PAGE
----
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Swiss scientists calculate the most exact pi number ever

09.12.2021 – SUSANNE WENGER

The University of Applied Sciences of Grisons made global headlines by calculating pi to 62.8 trillion decimal places – a new world record. The scientists behind this result were simply testing the performance of their supercomputer for the purpose of beneficial research.

The record-breaking calculation was more than just a fun challenge for Heiko Rölke. Photo: provided.

The team of Swiss scientists led by computer science professor Heiko Rölke at the University of Applied Sciences of Grisons (FHGR), clinched the world record early on a Saturday morning last August. They had managed to calculate pi to 62.8 trillion decimal places, surpassing the previous record set by the American Timothy Mullican in 2020 by 12.8 trillion decimal places. Their calculation was three times faster, taking 108 days and nine hours. Mullican needed 303 days for his 50 trillion decimal places.

Higher, further, faster, more beautiful? Looking for those Swiss records with a difference. Today: the “world champions” of pi come from Switzerland.

According to the professor, reaction to the new world record has been “overwhelming”. Rölke, who heads the recently established Centre for Data Analysis, Visualisation and Simulation in Chur, admits he was hoping the record attempt would generate a certain amount of PR. However, media inquiries came flooding in not only from within Switzerland but from all over the world. From prestigious newspapers, to major television channels and professional journals – everyone wanted to report on the world record. “The funniest bit was speaking live on South African radio,” he says. “We talked a bit about pi.”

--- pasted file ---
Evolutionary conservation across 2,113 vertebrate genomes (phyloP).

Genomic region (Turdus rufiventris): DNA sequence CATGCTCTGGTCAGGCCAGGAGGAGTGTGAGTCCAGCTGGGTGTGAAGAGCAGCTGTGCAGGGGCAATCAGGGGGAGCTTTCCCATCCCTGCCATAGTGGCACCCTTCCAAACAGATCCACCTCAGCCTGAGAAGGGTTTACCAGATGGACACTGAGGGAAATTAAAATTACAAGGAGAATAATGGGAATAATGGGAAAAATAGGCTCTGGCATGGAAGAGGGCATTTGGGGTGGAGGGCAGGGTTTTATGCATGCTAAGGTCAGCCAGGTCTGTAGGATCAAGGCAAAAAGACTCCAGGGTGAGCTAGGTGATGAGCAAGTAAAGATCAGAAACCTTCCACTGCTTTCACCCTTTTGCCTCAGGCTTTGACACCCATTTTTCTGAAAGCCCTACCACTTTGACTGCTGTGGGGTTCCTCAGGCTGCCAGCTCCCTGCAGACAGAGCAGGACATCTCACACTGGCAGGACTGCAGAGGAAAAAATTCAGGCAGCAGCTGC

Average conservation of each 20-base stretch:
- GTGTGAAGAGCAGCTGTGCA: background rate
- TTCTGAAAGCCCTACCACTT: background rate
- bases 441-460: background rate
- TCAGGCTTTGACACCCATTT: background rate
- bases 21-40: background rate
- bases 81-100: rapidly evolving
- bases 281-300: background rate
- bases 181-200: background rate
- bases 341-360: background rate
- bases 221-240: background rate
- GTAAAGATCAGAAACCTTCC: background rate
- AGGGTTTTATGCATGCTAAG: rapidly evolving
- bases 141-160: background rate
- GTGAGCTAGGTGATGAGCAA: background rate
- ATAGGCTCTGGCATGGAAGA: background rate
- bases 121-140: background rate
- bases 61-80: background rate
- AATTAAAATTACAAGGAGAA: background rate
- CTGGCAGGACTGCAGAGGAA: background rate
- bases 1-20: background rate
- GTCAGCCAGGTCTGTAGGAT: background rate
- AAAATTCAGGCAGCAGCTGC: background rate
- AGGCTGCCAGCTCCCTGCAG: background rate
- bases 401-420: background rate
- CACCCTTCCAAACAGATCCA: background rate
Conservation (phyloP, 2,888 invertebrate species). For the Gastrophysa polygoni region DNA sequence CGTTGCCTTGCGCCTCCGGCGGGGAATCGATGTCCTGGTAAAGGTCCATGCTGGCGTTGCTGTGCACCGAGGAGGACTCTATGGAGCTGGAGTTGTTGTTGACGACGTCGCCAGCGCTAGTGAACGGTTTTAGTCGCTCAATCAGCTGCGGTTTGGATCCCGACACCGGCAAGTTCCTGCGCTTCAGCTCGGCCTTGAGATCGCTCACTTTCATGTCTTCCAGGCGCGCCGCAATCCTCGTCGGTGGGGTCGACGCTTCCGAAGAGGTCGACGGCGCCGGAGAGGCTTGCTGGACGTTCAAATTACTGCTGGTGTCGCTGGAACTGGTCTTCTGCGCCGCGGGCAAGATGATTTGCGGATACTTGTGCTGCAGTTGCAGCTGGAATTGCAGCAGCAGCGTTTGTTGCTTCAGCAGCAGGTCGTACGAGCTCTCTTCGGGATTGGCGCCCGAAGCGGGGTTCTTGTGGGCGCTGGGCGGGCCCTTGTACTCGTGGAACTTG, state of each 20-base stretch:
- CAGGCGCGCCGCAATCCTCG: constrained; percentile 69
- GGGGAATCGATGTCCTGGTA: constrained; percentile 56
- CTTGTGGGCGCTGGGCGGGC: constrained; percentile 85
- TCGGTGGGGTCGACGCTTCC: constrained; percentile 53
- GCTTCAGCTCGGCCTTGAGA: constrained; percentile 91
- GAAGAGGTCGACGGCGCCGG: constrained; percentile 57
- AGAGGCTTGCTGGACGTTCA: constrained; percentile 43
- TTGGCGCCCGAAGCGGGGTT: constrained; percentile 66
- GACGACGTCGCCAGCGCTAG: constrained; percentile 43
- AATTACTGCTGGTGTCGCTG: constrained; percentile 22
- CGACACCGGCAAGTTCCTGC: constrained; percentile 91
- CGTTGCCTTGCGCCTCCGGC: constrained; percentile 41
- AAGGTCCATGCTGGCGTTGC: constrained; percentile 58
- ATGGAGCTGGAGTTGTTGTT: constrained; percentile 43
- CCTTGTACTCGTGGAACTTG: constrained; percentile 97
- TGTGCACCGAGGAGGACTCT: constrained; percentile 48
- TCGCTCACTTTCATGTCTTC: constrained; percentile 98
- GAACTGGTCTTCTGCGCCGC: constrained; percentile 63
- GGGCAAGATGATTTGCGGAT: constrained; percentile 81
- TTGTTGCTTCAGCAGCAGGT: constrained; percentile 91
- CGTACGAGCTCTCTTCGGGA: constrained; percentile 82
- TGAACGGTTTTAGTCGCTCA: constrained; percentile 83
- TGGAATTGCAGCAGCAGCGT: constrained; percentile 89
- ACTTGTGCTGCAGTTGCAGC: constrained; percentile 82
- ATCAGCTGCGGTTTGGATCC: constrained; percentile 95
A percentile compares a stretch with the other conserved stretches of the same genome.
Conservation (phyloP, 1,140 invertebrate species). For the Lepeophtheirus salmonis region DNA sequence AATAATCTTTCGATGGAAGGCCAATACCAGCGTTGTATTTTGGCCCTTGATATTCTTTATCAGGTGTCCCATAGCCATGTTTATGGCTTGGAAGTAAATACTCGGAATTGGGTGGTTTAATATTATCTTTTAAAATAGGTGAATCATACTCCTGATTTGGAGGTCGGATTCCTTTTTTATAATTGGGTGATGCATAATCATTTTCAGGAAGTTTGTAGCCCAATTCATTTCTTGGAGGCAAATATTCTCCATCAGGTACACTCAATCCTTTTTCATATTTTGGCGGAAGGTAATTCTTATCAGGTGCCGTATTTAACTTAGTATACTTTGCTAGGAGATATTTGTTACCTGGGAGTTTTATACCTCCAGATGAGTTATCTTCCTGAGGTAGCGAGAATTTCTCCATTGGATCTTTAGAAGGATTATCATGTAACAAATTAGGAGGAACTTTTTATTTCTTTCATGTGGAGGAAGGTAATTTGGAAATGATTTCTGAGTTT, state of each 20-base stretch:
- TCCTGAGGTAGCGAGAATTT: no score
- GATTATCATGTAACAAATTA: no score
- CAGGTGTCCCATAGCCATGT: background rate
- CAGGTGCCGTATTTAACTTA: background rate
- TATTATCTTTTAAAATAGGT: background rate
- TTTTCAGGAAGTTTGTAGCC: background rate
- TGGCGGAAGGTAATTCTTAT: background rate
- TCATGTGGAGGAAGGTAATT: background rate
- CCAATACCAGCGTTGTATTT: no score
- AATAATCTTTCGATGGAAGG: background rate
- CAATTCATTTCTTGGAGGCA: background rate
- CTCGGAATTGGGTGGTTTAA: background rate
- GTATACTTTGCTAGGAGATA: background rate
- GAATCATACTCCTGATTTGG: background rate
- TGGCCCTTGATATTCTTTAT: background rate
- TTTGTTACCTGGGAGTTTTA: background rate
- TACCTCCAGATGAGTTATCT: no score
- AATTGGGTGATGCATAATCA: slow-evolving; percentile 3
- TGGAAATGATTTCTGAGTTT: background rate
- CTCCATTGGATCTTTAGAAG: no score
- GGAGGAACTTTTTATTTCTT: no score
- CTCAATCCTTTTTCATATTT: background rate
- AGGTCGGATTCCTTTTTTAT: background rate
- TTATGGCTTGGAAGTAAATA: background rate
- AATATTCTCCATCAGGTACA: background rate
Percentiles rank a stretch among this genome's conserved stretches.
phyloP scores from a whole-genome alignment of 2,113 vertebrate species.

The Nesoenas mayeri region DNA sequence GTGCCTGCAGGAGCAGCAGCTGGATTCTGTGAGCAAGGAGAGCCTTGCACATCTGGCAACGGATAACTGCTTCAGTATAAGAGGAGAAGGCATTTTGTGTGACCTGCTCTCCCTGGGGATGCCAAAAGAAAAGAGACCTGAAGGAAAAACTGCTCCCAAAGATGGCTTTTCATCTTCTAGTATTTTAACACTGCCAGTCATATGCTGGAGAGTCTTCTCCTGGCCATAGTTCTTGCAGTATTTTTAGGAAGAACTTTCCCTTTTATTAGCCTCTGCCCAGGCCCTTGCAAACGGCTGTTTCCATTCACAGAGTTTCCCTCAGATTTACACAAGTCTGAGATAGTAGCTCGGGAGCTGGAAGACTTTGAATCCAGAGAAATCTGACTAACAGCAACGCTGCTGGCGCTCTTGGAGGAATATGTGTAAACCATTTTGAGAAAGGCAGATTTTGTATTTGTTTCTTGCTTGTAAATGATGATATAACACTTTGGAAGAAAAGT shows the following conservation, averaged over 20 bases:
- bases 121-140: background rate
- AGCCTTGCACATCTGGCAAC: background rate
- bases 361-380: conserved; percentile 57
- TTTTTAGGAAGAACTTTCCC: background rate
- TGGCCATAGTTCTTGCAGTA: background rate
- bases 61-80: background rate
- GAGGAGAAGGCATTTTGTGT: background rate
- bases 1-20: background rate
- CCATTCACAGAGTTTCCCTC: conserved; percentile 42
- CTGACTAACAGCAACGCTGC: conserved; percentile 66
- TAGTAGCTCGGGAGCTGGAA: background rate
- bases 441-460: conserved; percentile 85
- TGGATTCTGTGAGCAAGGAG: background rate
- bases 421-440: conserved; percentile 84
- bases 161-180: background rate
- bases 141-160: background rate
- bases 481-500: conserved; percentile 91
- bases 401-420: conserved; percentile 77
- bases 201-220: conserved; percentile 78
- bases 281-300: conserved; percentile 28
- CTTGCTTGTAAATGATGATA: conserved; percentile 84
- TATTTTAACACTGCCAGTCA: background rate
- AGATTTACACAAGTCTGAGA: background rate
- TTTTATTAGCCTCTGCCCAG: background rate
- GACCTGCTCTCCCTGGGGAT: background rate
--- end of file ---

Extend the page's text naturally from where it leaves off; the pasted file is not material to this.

A fascinating number

π, spelled out as “pi” and named after the 16th letter of the Greek alphabet, is a number many of us remember from school. It is the ratio between a circle’s circumference and its diameter. We use pi to calculate the size of any circle, large or small. You may even recall its first few digits: 3.1415. But it doesn’t end there, because pi is what mathematicians call a transcendental number. In other words, pi is comprised of an infinite number of decimal places.

Pi is a number that never settles into a repeating pattern, says Rölke. Every decimal place must be calculated individually. “This is the unique and fascinating thing.” Which is why scholars have been studying pi for some 3,600 years already – from the ancient Egyptians to the Greek mathematicians Archimedes and Ptolemy; from China’s Liu Hui to Iran’s Jamshid al-Kashi and Germany’s Leibniz. According to Rölke, there have been mathematicians and physicists who have spent a whole lifetime calculating the odd hundred or so decimal places of pi. The invention of the computer was a game changer, with the advent of electronic mainframe computers at the end of the 1940s extending Pi to 2,037 digits.

“There is no practical benefit.”

Heiko Rölke

Methodology matters